Here’s to all the moms who hugged us when we got our acceptance letters, listened to us cry when we thought we’d never make it through that one class, and who will cheer the loudest when we walk across that stage in our caps and gowns.
With kids that don’t live at home anymore, Gator moms reflect on why they are looking forward to spending time with their college students this Mother’s Day.
Marji Sachs, an attorney from Boca Raton, reflects on being a Florida Gator mom this Mother’s Day amidst her first family vacation in four years. Because Sachs lost her mom last year, she said she’s excited to spend Mother’s Day in the company of her two kids.
With their kids’ busy schedules and newfound freedom, some UF mothers said it gives them a reason to cherish this Mother’s Day a little more.
Social media manager Natalie Galpern, 49, knows exactly what it means to be a college mom.
She said the pandemic increased the amount of time her children, who are pursuing degrees at UF, spent at home. But when they returned to campus, Galpern found it difficult to adjust to life without them there.
Her quiet home that used to bustle may sound like a dream to some, but for Galpern, it left her wondering what to do next.
“The most challenging thing for me is just figuring out what my role is now that they don’t live at home,” Galpern said.
With two kids who are now Gator alum, 59-year-old elementary school teacher Beth Jaffe has been a Gator mom for the last ten years.
As a graduate of the University of Southern California, Jaffe grew up knowing nothing about Florida schools. As soon as her oldest son was admitted to UF in 2012, there was no looking back.
“I was a Gator fan as soon as my son accepted his offer at the University of Florida,” Jaffe said. “Now I’m a total Gator mom.”
For Jaffe, Mother’s Day means looking forward to her kids finishing their semester before the holiday arrives.
Even though their family never misses spending a Mother’s Day together, Jaffe admits that the dynamic shifted once her children became adults.
“Of course Mother’s Day changes,” Jaffe said.“From homemade handprint cards to being told in a Hallmark card that ‘Mom, I wouldn’t be where I am today without you.’”
For Galpern, Mother’s Day is a reason to gather the entire family in one place. From sisters to aunts to grandmothers, she said everybody in the Galpern family enjoys dinner together on Sunday to celebrate the special day.
If there is one thing better than the food, it’s definitely the company.
“I don’t care what we do, as long as we’re together,” Galpern said.
April Woodward, 48-year-old spa CFO, doesn’t consider Mother’s Day a time to celebrate herself. Instead, she’s looking forward to cherishing what might be the last Mother’s Day where her graduating daughter can make it home.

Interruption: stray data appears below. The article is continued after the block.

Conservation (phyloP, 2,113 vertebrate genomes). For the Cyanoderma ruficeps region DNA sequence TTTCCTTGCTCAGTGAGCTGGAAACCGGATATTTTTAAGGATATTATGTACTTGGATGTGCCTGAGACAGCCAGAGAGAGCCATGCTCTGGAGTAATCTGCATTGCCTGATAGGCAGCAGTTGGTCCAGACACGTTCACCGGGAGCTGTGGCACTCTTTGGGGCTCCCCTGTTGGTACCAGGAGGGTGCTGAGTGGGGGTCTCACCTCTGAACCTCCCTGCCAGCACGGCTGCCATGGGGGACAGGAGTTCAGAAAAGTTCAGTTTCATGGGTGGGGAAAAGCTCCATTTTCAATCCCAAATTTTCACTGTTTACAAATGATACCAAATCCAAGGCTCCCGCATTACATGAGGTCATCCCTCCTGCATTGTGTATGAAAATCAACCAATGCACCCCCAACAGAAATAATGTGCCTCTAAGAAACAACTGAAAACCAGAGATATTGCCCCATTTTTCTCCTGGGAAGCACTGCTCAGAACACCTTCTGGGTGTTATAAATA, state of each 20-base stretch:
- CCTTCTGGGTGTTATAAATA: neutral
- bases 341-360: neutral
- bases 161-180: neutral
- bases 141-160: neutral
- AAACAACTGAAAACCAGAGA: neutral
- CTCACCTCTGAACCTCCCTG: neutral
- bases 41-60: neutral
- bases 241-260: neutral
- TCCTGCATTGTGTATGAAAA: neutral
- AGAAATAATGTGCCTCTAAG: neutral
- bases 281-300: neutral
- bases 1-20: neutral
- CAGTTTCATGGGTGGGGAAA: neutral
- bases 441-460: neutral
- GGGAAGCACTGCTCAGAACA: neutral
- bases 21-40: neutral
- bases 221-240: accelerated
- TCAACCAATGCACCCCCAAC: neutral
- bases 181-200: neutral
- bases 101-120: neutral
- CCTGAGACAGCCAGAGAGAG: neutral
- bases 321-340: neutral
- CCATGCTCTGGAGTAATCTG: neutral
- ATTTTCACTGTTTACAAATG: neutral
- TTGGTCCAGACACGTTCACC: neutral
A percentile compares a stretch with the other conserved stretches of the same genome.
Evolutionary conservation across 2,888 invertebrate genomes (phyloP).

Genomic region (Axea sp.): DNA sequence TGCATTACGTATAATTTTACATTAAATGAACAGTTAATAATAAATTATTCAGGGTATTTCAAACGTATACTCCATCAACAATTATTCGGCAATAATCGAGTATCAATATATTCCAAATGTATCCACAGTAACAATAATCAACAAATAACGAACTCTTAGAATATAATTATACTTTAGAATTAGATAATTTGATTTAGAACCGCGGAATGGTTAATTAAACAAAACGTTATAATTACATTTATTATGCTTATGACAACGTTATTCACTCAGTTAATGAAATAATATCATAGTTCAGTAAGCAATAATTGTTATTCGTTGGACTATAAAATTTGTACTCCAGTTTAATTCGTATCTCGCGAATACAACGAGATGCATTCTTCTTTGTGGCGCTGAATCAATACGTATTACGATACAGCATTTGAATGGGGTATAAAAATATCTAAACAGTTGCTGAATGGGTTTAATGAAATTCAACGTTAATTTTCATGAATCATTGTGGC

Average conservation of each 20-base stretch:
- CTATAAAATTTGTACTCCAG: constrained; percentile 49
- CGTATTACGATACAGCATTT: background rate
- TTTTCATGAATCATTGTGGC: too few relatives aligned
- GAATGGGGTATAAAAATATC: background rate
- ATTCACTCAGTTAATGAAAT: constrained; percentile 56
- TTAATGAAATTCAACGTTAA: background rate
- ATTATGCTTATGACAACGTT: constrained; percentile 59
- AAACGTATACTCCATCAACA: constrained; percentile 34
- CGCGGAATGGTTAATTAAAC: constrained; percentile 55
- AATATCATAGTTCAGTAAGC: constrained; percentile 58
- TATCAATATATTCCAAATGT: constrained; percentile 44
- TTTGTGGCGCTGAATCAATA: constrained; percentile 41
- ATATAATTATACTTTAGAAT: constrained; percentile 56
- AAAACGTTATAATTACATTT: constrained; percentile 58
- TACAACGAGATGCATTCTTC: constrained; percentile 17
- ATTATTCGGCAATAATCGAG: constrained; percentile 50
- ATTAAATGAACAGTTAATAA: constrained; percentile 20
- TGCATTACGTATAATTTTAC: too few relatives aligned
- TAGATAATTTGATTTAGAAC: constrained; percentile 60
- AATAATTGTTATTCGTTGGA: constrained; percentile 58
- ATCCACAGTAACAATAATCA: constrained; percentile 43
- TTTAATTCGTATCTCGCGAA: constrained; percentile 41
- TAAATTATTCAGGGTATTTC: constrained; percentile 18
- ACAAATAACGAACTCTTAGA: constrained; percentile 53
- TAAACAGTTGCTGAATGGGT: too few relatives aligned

“When I wasn’t okay was the day I realized I will no longer be the mother of a child in school, which is a very strange feeling,” Woodard said.
This time next year, Woodward’s daughter may live somewhere new and have a lifestyle different from the unstructured nature of college life.
Woodward is excited that she still has one more Mother’s Day left with her Gator.
“As a college mom, Mother’s Day means time to be with my daughter,” Woodward said. “It’s not really about me, it’s more about the time that I get to spend with her.”
Just because these moms are looking forward to one special day with their children doesn't mean they’re set on keeping them home forever.
Gator moms said they feel the proudest when watching their children pave their own ways and create their own successes. They said they love watching the people their children have become on their own. But that doesn’t stop them from wanting to play a small role in their lives.
“There’s a fine line when kids are in college. They need to be adults.” Woodward said. “They need to be self-sufficient, but at the same time, their parents need to learn to give them advice when it’s necessary and when it’s helpful.”
Even after the holiday has come and gone, Woodward expressed an easy way to keep your mom close even while the semester is in full swing: pictures.
“I needed to see that she was happy,” Woodward said. “As long as I knew that she was happy, and smiling and having a good time, I was happy.”
Contact Averi at firstname.lastname@example.org.
Averi Kremposky is a senior journalism major at the University of Florida. When she’s not covering music, art and culture beats for The Avenue, you can find her going to a concert, finishing another book in one sitting or submitting to the latest Taylor Swift album theory.